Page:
While pest species of termites are thought to belong predominantly to four families comprising the lower termites, the species causing the most damage to tropical agriculture belong to three of the four subfamilies of higher termites, lacking protist symbionts. A wide range of crops are affected, including trees in plantations and orchards, coconuts, palms, sugar cane, rice, maize, wheat, sorghum, groundnuts, coffee, tea, cocoa, yam, cassava and cotton. Market gardens and pastures can also be damaged. Organochlorine and organophosphate insecticides, once very effective agents of chemical control, are now prohibited or restricted, owing to their several toxicities, but alternatives of comparable efficacy in cropping systems are yet to be found. Integrated control strategies, combining improved cultural practices, attempts to increase plant vigour, and the introduction of biological agents to reduce termite populations may hold some hope for the future. Among the biological agents, entomopathogenic fungi and nematodes seem the most suitable for research and development. © Springer Science+Business Media B.V. 2011.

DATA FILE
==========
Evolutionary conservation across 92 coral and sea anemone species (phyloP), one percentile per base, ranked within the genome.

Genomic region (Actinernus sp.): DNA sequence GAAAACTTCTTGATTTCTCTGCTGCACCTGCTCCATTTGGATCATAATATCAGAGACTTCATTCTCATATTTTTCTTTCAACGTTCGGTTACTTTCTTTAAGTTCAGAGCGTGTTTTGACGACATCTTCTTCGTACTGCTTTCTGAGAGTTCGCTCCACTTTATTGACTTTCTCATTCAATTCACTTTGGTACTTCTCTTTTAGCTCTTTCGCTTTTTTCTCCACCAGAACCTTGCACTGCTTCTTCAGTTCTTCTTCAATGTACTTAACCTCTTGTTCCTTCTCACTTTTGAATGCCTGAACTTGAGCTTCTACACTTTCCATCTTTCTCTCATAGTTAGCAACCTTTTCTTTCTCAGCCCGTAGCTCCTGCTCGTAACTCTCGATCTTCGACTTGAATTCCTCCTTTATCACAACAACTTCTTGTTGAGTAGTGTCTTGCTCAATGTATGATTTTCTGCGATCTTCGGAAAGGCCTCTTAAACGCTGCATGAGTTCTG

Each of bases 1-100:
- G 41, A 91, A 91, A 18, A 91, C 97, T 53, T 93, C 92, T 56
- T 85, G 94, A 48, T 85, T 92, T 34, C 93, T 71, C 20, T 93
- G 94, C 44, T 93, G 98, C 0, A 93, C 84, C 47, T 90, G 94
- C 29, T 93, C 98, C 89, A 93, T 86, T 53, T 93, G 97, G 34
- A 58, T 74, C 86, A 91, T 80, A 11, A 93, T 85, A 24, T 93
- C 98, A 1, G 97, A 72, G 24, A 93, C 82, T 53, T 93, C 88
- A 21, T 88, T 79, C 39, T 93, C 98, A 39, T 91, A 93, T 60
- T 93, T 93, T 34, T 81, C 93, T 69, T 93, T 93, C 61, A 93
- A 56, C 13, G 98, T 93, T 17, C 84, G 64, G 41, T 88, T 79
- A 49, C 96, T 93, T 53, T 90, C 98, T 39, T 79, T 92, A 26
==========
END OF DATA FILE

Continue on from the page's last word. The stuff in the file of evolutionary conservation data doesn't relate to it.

Rouland-Lefèvre, C. (2011). Termites as pests of agriculture. In Biology of Termites: A Modern Synthesis (pp. 499–517). Springer Netherlands. https://doi.org/10.1007/978-90-481-3977-4_18